This is a bit tricky: In a sense, yes. It is consistent with set theory without choice that the set of reals is a countable union of countable sets. This makes it impossible to have a nontrivial measure that vanishes on singletons.
On the other hand, countable choice suffices for the development of Lebesgue measure and its basic properties. It is more natural and comfortable to work with the stronger axiom of dependent choices, but one can make do with countable choice.
However, one may still want to develop as much of the theory as possible in a choiceless setting, taking into account the limitations that the first paragraph above highlights. The standard approach then is not to work directly with Borel sets but rather with their codes. A code for a Borel set is a real (or a sequence of integers, or a certain tree) that specifies (via some fixed convention) witnesses to the set being Borel: Enumerate the basic open sets. An open set is union of some of them, so it can be specified by a list of the indices of these basic open sets. A closed set is a complement of one of these, so the code could begin with a number that we understand is our convention for "complement", and then a list of basic open sets. An $F_\sigma$ set is a countable union of closed sets, so it would begin with a number representing "union", and then interleave (in some fixed fashion) codes for the countably many closed sets. Etc. This is more robust than having simply the Borel sets, as the lack of choice may prevent certain possibilities. For instance, one can show that there is no code for $\mathbb R$ witnessing that it is a countable union of countable sets.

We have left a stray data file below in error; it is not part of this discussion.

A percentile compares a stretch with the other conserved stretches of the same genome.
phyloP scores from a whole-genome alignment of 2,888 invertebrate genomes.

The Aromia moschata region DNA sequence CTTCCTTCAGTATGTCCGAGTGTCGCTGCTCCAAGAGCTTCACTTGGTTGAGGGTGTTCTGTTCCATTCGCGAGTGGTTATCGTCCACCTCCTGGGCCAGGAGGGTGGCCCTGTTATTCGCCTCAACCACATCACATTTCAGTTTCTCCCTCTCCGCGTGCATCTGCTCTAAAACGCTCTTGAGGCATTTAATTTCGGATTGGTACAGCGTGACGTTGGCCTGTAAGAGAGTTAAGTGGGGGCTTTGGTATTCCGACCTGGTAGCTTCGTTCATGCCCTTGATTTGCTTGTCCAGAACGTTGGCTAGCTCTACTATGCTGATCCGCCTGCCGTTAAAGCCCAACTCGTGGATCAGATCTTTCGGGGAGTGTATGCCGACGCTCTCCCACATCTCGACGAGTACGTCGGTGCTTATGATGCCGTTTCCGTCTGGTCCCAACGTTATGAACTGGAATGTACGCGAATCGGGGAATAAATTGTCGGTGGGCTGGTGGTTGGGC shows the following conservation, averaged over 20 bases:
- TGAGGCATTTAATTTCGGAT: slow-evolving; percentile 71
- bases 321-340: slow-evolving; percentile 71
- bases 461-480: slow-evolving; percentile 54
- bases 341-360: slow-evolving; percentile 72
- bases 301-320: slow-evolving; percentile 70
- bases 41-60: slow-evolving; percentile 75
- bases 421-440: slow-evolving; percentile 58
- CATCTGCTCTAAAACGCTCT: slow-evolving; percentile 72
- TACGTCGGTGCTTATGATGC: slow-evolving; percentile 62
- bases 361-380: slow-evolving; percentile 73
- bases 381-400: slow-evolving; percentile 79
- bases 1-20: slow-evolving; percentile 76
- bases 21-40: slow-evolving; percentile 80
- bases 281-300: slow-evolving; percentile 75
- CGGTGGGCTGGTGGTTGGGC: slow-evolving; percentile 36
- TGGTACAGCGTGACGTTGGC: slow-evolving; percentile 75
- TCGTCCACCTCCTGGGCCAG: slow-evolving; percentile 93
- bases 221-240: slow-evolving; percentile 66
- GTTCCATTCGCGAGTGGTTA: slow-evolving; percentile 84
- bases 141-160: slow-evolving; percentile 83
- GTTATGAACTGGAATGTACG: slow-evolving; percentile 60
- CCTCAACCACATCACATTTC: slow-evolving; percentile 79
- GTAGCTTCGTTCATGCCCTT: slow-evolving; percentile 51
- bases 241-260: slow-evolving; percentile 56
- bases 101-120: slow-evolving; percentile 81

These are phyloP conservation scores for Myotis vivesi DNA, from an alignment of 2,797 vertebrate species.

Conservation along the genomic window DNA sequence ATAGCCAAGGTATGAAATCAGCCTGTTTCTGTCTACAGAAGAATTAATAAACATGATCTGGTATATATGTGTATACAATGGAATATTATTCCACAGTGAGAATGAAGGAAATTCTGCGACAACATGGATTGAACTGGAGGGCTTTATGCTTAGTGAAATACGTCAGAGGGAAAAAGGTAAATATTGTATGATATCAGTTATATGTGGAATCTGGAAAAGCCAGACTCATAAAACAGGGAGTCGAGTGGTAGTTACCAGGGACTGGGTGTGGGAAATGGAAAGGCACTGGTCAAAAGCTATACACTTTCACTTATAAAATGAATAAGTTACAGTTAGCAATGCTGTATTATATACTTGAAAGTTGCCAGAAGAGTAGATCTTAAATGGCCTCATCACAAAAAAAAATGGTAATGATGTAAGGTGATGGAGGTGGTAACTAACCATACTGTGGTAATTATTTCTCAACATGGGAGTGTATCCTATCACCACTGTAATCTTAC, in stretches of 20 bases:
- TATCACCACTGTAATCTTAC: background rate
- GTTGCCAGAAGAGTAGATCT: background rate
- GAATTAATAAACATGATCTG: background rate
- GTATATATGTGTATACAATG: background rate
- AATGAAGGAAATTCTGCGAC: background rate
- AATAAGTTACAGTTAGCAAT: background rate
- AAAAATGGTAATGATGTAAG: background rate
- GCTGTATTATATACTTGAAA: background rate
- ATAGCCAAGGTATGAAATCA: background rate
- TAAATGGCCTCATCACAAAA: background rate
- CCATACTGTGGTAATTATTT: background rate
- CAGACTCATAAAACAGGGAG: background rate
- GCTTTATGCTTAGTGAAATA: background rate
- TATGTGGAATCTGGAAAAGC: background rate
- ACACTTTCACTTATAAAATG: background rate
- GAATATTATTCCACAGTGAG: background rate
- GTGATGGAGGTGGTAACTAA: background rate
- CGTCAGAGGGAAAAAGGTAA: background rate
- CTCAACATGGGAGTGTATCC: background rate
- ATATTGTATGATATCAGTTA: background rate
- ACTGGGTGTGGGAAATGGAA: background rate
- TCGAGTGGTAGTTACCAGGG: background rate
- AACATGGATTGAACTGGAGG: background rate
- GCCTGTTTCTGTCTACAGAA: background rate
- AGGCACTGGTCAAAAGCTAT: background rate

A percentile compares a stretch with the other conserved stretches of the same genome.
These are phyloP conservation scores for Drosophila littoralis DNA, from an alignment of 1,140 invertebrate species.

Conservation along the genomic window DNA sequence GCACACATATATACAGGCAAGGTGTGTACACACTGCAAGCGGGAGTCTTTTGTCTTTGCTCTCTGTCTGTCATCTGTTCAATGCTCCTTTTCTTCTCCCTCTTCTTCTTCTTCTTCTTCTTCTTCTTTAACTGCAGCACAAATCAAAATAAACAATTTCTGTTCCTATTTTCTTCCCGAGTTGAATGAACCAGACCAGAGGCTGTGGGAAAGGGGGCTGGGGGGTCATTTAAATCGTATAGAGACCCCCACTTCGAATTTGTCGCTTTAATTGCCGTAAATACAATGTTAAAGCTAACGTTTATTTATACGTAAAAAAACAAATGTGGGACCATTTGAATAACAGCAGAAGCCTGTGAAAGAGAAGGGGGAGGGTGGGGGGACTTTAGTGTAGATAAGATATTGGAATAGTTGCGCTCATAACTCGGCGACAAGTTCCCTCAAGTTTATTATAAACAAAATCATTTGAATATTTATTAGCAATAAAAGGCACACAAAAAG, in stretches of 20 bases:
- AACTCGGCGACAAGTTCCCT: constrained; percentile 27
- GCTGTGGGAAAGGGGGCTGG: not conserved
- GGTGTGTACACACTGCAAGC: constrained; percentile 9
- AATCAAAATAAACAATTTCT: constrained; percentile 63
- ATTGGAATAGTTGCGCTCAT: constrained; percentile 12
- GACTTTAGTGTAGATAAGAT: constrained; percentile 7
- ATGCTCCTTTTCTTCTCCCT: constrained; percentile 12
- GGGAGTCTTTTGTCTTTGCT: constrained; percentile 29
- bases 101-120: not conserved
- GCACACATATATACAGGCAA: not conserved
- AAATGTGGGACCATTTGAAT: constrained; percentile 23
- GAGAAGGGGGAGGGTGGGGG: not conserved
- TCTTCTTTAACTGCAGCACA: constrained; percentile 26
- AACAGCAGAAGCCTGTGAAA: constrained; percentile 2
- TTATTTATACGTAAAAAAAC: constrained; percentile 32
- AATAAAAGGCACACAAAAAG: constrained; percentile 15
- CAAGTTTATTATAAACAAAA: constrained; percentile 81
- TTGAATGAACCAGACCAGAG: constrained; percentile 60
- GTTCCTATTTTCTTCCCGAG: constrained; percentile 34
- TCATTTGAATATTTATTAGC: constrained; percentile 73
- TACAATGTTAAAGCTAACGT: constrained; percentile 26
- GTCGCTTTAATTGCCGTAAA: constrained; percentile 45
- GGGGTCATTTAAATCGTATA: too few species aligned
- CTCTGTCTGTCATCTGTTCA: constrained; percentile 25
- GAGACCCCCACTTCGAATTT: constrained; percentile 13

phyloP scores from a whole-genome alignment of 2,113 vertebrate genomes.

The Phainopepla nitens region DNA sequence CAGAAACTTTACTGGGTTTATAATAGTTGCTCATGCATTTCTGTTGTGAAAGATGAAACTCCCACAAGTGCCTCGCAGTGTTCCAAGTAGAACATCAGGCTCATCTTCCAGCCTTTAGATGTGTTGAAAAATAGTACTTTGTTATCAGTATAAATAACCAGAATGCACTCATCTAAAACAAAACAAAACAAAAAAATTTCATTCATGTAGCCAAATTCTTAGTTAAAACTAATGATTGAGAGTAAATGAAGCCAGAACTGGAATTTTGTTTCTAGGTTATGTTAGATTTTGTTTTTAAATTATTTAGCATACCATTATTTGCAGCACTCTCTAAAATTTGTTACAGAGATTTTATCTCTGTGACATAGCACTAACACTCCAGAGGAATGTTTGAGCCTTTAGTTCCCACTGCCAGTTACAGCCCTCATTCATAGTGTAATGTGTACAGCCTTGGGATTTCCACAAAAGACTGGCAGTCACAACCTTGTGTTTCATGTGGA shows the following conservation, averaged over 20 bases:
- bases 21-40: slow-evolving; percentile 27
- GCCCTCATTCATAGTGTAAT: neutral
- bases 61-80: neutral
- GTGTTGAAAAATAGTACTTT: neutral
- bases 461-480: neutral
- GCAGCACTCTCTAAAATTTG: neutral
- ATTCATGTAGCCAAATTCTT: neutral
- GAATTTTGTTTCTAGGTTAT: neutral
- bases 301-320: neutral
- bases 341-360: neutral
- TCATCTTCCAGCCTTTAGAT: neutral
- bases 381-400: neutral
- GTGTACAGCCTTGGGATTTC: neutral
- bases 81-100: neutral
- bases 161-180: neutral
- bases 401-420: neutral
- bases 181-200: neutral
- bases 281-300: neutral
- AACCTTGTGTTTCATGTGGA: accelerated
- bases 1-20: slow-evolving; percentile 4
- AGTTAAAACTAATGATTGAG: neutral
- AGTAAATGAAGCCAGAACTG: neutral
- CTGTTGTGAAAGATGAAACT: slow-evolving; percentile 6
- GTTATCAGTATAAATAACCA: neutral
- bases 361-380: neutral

We can develop measure theory on the codes, in a sufficiently robust way to recover enough of the properties of Lebesgue measure that the function we end up with would be recognized as such. Countable additivity, for instance, would only be with respect to coded sequences of disjoint sets, etc. And (any code for) $\mathbb R$ is assigned infinite measure, as expected (rather than measure zero, as it would have been the case if we tried to work directly with the sets).
(For a quick idea of what goes on in here, take a look at how Solovay develops and uses codes in his paper on the consistency of "all sets of reals are Lebesgue measurable".)
The only reference that I know of for this is Volume 5 of Fremlin's monograph on Measure theory. Fremlin's notation and style may take some getting used to, but the presentation is very clear and thorough, the relevant subtleties are pointed out, and the differences and limitations of the choiceless setting versus the usual approach are indicated clearly.